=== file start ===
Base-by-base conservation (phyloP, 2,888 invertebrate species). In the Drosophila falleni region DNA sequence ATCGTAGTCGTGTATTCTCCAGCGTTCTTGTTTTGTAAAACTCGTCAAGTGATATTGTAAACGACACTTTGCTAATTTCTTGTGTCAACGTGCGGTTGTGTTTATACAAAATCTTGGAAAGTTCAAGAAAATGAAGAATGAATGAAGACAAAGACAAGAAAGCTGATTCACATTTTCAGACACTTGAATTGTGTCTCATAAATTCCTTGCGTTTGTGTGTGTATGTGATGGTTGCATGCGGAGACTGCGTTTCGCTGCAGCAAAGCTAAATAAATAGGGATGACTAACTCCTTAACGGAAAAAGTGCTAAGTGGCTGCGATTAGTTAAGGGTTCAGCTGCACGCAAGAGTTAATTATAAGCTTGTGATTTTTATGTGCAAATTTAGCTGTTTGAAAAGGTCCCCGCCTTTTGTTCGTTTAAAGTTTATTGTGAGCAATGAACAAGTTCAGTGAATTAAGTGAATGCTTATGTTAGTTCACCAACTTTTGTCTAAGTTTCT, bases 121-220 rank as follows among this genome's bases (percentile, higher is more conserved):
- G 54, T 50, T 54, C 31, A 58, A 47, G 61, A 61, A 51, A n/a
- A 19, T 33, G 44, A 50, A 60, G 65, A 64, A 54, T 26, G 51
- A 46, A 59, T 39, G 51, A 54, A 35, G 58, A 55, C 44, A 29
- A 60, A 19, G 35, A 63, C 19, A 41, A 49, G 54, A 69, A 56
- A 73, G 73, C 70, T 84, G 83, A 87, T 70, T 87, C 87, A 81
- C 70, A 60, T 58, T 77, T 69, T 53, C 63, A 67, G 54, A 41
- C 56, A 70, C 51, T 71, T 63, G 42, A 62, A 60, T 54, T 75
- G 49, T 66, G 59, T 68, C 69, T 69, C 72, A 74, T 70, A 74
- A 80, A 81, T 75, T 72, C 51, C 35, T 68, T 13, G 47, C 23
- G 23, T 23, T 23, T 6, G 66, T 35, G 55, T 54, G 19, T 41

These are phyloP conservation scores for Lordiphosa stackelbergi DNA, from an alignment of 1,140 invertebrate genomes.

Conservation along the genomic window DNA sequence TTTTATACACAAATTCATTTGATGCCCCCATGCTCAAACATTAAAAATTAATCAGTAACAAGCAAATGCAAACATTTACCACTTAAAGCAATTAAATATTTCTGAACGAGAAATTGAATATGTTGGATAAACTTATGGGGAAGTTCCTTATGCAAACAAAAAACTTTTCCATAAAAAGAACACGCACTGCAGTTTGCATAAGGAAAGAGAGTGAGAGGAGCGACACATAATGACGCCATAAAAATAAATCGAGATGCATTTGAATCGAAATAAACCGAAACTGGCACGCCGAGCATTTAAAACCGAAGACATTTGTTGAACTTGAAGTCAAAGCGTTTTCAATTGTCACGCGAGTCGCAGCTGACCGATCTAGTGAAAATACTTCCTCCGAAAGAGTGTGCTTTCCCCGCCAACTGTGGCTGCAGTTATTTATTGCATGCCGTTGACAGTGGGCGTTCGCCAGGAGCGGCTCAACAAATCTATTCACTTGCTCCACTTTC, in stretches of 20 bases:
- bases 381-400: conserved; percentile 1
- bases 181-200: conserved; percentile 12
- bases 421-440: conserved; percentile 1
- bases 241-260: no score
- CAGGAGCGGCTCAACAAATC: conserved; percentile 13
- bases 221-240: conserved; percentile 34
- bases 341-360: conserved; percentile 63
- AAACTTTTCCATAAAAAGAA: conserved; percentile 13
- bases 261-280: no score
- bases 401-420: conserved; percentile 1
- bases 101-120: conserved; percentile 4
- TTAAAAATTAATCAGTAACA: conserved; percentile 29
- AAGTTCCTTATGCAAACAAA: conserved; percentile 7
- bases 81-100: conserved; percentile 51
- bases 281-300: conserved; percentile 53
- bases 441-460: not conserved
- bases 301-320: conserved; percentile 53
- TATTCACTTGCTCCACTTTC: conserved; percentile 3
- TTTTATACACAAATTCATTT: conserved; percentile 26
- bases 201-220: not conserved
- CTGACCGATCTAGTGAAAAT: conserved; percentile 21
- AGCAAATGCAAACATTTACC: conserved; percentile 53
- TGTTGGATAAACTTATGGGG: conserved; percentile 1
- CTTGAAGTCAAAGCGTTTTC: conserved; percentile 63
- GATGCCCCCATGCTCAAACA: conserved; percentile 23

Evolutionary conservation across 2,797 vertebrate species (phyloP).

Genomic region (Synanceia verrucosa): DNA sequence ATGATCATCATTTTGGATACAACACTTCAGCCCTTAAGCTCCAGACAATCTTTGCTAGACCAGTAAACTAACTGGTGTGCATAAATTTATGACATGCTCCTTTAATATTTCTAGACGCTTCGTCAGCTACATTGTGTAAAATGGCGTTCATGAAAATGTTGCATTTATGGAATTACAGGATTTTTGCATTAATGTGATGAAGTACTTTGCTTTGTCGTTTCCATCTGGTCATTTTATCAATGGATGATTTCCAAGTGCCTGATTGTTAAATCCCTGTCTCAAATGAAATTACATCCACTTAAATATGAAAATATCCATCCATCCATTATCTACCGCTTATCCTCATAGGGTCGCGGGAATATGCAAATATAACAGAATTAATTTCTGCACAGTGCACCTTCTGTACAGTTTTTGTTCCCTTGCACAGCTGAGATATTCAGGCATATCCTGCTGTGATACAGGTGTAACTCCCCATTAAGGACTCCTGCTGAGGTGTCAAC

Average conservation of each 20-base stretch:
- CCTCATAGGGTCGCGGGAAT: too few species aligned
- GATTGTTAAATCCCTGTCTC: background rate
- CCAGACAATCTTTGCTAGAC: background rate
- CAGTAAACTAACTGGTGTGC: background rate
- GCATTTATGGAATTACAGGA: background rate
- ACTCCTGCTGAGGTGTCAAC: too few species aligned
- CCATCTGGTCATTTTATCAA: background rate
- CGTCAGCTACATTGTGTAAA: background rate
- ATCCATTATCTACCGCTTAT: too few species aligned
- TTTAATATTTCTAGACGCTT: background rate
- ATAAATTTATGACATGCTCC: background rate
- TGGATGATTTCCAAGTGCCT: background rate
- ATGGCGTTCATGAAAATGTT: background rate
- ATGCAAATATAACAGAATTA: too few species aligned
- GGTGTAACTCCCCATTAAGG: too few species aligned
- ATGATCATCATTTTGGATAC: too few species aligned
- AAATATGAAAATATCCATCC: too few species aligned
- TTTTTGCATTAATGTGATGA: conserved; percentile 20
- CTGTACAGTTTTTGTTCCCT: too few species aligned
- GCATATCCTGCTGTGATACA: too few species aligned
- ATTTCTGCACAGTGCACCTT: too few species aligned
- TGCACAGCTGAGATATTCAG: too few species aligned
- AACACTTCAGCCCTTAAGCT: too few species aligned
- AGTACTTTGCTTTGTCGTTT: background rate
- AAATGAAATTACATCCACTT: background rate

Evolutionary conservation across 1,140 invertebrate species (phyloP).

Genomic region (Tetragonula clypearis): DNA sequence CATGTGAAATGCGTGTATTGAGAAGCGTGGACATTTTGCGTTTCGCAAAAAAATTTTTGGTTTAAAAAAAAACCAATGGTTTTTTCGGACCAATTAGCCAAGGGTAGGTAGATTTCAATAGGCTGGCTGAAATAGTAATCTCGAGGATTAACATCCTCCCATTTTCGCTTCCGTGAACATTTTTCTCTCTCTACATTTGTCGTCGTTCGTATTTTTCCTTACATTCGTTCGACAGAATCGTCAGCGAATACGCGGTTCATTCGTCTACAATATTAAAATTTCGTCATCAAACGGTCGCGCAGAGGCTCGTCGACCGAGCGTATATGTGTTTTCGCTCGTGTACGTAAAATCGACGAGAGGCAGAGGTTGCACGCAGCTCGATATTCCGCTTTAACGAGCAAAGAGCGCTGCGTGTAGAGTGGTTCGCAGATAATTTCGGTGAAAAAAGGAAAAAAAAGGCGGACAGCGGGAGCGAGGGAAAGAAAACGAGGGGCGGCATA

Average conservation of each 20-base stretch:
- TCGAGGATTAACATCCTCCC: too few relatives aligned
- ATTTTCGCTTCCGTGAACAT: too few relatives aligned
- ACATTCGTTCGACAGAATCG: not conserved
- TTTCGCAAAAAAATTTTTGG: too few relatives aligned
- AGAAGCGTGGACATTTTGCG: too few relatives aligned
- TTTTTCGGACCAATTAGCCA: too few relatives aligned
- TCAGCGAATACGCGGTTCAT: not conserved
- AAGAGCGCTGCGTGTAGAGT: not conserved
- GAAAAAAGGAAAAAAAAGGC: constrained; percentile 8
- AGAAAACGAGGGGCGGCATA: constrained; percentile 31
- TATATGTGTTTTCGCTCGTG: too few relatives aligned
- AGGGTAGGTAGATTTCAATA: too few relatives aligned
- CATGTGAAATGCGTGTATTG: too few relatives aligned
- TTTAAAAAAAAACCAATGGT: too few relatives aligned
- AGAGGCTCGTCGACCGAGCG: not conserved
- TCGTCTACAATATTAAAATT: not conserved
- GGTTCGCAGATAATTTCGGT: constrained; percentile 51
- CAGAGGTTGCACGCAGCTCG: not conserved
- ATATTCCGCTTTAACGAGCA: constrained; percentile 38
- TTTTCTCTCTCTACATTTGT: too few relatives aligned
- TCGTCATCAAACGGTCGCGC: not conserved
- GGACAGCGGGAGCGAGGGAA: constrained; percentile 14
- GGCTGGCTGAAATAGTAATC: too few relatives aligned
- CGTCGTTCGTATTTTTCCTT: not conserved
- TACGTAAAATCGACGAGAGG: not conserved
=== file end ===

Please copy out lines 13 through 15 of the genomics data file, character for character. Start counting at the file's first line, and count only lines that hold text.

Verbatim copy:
Conservation along the genomic window DNA sequence TTTTATACACAAATTCATTTGATGCCCCCATGCTCAAACATTAAAAATTAATCAGTAACAAGCAAATGCAAACATTTACCACTTAAAGCAATTAAATATTTCTGAACGAGAAATTGAATATGTTGGATAAACTTATGGGGAAGTTCCTTATGCAAACAAAAAACTTTTCCATAAAAAGAACACGCACTGCAGTTTGCATAAGGAAAGAGAGTGAGAGGAGCGACACATAATGACGCCATAAAAATAAATCGAGATGCATTTGAATCGAAATAAACCGAAACTGGCACGCCGAGCATTTAAAACCGAAGACATTTGTTGAACTTGAAGTCAAAGCGTTTTCAATTGTCACGCGAGTCGCAGCTGACCGATCTAGTGAAAATACTTCCTCCGAAAGAGTGTGCTTTCCCCGCCAACTGTGGCTGCAGTTATTTATTGCATGCCGTTGACAGTGGGCGTTCGCCAGGAGCGGCTCAACAAATCTATTCACTTGCTCCACTTTC, in stretches of 20 bases:
- bases 381-400: conserved; percentile 1
- bases 181-200: conserved; percentile 12